The most intriguing debate right now is the second string spots on the offensive front. Terrell McGill and Brian Johnson are predicted to be the second stringers at both guard spots, but defensive tackle turned offensive lineman Brandon Washington has looked good in his new role and is in the mix as well.


Doug Planchard will step in behind Wilkerson at center and Peter Dyakowski and Paris Hodges we feel are the backups at the tackle spots. However, you would likely see Saban shuffle Niswanger to any vacant spot if an injury was to occur due to his knowledge of every spot on the offensive line.


Don't be surprised if true freshman Brett Helms gets some playing time somewhere. Helms, a native of Arkansas, drew praise from Saban in fall camp as a potential early particpant.


As for big Herman Johnson, the fact he missed most of August practice fighting an infection in his leg, don't expect him to play right away. He trimmed down from the hefty 400-plus pounds at which he reported, but it is still unclear what he contribution will be a as true freshman.



Defensive Line


Many people have been whispering it under the breath, but few people want to (or actually can) believe when analysts say the LSU defense may be better than it was a year ago.


The defensive unit as a whole is bigger and faster than it was a year ago. But replacing Marquise Hill and Chad Lavalais on the defensive line is quite a tall task. However, Saban just might have pulled it off.


With the emergence of junior college defensive tackle Claude Wroten, the big man from Bastrop, La. may be just the answer to replace Lavalais. At 6-3, 315, Wroten is a manchild and has drawn high marks from the Tiger coaching staff.


But how could we talk about the LSU defensive line without drooling about senior defensive end Marcus Spears. Turning his back on the big bucks of the NFL to complete his career at LSU, Spears is shooting for his best season yet as he enters his final year in Tiger Town regarded as one of the top two defensive ends in America.


Linemate Kyle Williams came on strong down the stretch a year ago and is a solid compliment to Wroten at defensive tackle.


As for the defensive end position, Melvin Oliver has had a solid camp. Seemingly bigger than a year ago, Oliver appears to be in the best shape of his life. And while his fall camp experience has been one of misery with a pending court battle over a battery charge against his ex-girlfriend, Oliver may be playing with a chip on his shoulder come this fall coming out with something to prove.


Saban has given Oliver his vote of confidence stating he believes Oliver is innocent. And most Tiger fans out there have a hard time disagreeing with Saban and what he thinks.


As for backups, a host of players will be subbed in to follow Wroten and Williams. Carnell Stewart and Sean Merrill are the likely suspects, but also be on the lookout for true freshmen Glenn Dorsey and Marlon Favorite as well as Jarrod Carter.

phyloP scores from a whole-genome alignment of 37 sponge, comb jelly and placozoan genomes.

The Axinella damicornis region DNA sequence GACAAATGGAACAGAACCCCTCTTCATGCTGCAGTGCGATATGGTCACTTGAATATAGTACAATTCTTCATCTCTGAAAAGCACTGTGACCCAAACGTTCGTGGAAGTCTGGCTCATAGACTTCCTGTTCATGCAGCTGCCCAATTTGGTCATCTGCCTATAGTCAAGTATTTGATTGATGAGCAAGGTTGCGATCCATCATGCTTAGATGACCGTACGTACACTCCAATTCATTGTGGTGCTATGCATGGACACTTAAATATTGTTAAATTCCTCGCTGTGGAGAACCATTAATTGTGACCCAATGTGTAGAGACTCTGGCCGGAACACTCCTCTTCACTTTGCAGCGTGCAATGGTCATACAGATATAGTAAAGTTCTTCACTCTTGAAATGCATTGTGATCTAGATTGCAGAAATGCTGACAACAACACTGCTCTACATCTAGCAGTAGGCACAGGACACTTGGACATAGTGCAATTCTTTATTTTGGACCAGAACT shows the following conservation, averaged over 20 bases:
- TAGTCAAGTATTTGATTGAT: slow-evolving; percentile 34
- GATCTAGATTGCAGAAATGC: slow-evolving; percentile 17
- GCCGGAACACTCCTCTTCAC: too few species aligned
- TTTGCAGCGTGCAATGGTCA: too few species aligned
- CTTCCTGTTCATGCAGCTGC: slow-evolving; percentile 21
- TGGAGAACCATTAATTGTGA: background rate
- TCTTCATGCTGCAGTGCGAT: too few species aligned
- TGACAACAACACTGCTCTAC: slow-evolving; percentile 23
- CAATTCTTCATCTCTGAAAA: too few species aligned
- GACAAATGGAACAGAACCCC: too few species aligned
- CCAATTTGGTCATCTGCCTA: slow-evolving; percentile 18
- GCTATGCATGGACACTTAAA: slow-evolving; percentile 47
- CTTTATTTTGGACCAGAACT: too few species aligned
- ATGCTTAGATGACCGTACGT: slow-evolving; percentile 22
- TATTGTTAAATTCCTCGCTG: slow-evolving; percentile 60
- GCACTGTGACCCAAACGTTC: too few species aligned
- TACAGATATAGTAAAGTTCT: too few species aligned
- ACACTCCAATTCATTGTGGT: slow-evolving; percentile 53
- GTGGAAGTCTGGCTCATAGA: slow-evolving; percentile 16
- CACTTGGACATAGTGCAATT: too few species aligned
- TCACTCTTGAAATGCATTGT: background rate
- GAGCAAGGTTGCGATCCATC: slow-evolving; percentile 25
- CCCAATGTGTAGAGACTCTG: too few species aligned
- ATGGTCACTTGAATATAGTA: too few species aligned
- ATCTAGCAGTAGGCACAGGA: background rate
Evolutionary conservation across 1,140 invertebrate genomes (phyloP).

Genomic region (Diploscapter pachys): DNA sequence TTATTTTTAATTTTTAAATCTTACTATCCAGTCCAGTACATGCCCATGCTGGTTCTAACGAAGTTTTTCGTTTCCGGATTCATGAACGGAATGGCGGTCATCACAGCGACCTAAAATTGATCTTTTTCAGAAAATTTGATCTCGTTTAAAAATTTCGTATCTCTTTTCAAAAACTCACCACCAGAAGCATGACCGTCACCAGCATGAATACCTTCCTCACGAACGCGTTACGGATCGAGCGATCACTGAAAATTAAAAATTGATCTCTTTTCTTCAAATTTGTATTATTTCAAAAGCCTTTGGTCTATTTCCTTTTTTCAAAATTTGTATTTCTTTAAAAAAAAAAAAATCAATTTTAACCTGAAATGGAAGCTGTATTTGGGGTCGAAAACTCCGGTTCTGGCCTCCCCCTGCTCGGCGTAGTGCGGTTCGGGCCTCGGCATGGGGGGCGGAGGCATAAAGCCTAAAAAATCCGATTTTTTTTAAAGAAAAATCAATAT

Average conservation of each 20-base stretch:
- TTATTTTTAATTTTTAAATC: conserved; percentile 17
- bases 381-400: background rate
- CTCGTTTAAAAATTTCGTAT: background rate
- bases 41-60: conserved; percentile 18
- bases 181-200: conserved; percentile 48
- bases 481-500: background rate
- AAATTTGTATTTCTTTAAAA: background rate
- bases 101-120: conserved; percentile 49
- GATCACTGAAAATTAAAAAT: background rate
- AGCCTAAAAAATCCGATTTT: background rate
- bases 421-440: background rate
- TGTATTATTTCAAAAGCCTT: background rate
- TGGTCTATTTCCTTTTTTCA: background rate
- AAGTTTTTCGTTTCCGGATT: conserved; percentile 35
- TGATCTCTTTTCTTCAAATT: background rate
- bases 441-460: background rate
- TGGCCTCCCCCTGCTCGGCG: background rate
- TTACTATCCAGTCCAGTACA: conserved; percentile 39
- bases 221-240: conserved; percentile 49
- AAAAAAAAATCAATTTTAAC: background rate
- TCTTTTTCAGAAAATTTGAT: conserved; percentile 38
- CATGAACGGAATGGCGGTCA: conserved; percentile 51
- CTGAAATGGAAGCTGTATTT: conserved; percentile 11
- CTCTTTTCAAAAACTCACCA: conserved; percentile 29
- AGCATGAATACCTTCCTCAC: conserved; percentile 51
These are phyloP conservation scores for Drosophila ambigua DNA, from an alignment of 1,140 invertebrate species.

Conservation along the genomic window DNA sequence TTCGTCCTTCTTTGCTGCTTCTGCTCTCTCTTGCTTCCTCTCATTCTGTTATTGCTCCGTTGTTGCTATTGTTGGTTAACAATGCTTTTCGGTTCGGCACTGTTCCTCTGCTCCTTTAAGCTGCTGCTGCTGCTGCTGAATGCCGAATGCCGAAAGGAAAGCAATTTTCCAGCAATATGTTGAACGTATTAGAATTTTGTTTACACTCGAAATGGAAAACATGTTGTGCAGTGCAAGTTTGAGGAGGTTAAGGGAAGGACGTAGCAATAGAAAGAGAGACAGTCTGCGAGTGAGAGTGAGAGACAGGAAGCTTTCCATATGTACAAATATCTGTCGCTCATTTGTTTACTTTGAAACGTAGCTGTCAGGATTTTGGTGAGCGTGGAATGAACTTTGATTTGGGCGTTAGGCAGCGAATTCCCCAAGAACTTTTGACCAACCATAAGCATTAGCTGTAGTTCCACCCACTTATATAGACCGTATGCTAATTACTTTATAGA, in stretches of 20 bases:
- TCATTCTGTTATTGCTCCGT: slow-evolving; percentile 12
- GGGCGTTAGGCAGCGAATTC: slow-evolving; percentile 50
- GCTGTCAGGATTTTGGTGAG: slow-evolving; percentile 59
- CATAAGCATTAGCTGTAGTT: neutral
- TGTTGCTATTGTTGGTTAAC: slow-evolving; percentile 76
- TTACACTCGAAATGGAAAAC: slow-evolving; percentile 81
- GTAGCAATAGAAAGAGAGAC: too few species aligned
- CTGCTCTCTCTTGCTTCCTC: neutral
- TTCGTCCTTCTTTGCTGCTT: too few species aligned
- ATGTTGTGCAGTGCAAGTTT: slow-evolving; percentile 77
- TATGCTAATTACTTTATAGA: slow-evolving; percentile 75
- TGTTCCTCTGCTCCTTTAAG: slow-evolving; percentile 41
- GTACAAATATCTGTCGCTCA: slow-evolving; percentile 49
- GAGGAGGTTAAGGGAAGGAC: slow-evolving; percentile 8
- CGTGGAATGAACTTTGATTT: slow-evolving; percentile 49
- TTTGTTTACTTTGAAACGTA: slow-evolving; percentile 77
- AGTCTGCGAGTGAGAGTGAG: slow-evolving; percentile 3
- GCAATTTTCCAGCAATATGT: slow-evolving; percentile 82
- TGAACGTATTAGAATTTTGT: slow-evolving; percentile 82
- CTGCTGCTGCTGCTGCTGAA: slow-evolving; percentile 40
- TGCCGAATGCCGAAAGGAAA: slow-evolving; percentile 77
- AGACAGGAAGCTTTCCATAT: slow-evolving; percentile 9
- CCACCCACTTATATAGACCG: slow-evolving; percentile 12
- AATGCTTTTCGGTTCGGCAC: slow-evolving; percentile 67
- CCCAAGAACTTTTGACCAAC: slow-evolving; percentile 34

At the end positions, the trim-fitted Kirston Pittman is no doubt a backup at one side as a pass rusher. Brian West will see time at the other end cap along with freshmen Tim Washington and Tyson Jackson.





At the linebacker position, the Tigers return two starters in Mike linebacker Lionel Turner and Cameron Vaughn at the Will.


A big debate has arisen over the Sam linebacker spot as junior college transfer E.J. Kuale has quickly arisen through the ranks and slipped past favorites Dominic Cooper and highly touted freshman Ai Highsmith.


It seems now Kuale and junior Kenny Hollis are duking it out for that spot as Highsmith, Cooper, Alonzo Manuel and Willie Demps are all positioning themselves for any reps they can find at the moment.


True freshmen Quinn Johnson got complimented by Saban for his intensity and Saban added he will play this season whether it be on linebacker or on special teams. Luke Sanders is a talented freshman that has gotten a few mentions from Saban through fall camp.


Senior reserve linebacker Dorsett Buckles got the biggest compliment of all from the head man when Saban said last week he was having the best fall camp of any linebacker and that he was proud of Buckles for hanging with the program for so long and being patient.


Does this not sound like another Eric Alexander success story in the making? We shall see.



Defensive Backs


The strength of the Tigers entire team is the defensive backfield.


Let's just say, teams are going to be hard pressed to throw on this secondary. Built out of the image of Saban himself, the fifth year head coach has assembled the nation's top unit with three returning starters highlighting the rotations.


All-American Corey Webster may be the best pure athlete in all of college football. A former high school quarterback, Webster has played wide receiver at LSU before settling in as one of the top two premiere cover corners in all of NCAA football.


On the other side, Travis Daniels has emerged as the right partner for Webster at corner. A former safety, Daniels has flourished in his role opposite of Webster and gives LSU the best cornerback tandem anywhere.


At free safety, LaRon Landry is only a sophomore, but he is regarded as one of the top safeties in America. Starting a year ago as a true freshman, Landry grew up in a hurry and is grooming sophomore Jessie Daniels to be the next great strong safety as he steps in for the departed Jack Hunt.


In terms of backups, Ronnie Prude and Mario Stephenson are projected to follow up Webster and Daniels. Stephenson comes to LSU as one of the best junior college defensive backs in the country from a year ago.


There are a host of other defensive backs that will factor into the mix as the corps nucleus goes as deep as it is talented. Nick Child, Daniel Francis, Jonathan Zenon, Keron Gordon will all see time at some point. And don't count out true freshmen Jeffery Jack, Craig Steltz, Curtis Taylor and Chevis Jackson. Saban is not afraid to throw any one of these players into the fire early.